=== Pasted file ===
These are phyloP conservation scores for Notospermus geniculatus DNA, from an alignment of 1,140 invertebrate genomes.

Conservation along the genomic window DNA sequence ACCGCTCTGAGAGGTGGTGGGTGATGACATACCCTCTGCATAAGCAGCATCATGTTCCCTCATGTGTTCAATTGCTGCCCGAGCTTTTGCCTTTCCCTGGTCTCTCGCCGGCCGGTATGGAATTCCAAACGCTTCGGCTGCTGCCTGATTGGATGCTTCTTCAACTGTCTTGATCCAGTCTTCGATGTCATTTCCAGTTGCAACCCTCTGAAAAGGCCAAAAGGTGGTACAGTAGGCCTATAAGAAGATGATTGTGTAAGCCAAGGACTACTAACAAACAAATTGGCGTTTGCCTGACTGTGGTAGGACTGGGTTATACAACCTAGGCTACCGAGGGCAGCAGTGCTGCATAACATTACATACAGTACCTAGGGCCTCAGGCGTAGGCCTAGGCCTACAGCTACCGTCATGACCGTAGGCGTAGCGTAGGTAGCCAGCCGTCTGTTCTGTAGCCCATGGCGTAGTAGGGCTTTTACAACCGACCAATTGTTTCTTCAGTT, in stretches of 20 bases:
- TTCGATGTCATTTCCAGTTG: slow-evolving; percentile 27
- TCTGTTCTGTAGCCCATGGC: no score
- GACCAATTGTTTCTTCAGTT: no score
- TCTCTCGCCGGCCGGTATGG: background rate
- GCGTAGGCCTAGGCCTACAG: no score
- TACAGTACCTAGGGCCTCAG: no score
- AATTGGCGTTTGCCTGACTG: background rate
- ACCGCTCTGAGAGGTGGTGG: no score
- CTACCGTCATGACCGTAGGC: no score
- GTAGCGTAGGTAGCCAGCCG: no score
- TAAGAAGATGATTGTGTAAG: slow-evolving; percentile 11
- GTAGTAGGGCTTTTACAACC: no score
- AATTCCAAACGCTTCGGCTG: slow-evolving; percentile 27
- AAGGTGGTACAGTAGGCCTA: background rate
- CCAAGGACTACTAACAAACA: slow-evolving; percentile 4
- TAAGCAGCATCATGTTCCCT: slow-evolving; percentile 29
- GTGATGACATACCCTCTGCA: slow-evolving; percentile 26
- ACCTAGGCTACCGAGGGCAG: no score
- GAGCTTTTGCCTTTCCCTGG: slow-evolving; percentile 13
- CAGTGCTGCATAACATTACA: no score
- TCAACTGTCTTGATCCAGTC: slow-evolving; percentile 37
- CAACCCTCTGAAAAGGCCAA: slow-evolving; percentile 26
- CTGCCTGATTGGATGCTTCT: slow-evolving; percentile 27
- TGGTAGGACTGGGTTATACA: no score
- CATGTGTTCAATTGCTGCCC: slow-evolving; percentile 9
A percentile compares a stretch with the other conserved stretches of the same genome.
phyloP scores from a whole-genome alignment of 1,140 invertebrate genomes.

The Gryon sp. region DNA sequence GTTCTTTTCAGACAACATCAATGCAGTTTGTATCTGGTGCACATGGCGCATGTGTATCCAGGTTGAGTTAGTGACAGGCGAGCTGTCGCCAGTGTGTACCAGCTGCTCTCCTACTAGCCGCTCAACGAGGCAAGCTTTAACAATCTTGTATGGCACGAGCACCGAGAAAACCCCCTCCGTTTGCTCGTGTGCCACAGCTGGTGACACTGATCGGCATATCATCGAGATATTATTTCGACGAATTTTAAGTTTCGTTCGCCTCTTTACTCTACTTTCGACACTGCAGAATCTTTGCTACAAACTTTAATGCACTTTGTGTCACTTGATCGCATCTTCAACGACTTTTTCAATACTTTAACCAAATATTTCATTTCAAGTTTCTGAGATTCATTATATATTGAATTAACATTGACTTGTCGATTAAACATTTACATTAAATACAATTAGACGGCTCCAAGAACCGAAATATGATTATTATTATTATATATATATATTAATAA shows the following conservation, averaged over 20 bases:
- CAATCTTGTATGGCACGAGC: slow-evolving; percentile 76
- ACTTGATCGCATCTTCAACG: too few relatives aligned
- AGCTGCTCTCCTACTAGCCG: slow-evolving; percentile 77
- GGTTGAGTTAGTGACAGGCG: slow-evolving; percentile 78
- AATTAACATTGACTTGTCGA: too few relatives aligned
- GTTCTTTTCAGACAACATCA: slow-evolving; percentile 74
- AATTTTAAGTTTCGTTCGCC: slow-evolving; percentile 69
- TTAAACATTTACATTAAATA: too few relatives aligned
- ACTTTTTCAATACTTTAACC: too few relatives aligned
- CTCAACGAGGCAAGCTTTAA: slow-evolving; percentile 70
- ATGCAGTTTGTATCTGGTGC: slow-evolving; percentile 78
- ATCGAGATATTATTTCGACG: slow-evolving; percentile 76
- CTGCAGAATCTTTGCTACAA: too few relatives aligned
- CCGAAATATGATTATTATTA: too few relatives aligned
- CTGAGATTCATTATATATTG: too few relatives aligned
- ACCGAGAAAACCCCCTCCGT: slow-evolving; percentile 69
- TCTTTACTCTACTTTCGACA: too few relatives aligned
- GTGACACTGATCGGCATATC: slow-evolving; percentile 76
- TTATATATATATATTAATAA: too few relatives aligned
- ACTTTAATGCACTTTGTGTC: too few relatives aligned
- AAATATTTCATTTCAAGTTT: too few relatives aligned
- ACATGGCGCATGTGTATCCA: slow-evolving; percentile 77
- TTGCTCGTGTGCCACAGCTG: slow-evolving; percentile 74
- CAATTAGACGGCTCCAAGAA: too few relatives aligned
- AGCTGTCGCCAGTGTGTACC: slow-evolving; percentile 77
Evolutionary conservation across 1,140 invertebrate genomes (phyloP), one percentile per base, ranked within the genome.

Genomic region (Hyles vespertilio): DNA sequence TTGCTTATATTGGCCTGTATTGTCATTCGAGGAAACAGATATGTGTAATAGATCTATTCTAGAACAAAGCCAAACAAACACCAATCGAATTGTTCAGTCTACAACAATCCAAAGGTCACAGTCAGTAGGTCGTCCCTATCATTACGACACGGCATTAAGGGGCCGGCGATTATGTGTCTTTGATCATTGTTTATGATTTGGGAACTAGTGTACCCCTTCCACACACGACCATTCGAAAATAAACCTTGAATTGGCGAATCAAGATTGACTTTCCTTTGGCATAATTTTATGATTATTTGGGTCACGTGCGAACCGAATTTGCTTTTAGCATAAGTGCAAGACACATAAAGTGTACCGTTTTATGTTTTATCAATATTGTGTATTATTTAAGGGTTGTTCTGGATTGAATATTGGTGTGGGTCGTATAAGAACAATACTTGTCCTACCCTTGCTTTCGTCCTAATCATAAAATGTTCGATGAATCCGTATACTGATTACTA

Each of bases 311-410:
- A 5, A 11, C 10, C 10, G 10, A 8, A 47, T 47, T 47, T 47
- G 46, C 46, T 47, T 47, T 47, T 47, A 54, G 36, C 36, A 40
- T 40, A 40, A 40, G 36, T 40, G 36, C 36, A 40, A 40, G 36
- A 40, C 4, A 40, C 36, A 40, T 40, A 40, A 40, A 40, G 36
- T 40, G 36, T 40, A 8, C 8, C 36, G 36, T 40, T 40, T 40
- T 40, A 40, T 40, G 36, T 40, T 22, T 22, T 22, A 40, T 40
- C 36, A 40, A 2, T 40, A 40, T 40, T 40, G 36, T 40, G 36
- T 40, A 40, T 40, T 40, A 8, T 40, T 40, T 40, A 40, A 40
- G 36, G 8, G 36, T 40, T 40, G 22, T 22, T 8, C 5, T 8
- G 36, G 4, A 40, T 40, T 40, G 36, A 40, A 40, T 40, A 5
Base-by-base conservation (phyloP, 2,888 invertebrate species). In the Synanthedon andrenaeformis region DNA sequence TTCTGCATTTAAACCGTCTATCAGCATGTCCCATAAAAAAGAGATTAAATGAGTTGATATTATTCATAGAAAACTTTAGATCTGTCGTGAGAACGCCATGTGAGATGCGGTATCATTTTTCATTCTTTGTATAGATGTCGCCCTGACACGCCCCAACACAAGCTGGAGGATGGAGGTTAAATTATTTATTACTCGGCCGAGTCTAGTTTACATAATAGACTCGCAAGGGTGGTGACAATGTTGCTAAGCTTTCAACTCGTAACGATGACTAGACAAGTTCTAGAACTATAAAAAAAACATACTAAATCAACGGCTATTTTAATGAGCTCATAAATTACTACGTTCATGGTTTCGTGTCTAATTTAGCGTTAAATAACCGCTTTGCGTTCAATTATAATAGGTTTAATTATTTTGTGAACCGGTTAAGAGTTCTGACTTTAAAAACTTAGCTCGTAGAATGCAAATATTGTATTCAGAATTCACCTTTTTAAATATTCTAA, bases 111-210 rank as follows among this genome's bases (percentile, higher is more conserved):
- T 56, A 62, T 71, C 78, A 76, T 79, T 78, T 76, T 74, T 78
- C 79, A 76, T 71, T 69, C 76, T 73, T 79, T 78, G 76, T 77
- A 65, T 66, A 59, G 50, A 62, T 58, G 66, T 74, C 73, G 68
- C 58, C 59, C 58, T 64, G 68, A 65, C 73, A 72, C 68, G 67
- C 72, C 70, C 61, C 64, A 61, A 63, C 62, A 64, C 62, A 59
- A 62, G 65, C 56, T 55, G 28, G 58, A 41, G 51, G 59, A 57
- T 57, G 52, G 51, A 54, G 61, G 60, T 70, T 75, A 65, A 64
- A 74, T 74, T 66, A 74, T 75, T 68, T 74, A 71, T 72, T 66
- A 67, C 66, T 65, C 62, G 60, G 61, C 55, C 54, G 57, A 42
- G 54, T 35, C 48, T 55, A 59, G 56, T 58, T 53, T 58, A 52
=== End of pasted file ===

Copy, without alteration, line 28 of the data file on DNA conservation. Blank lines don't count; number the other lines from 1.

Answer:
A percentile compares a stretch with the other conserved stretches of the same genome.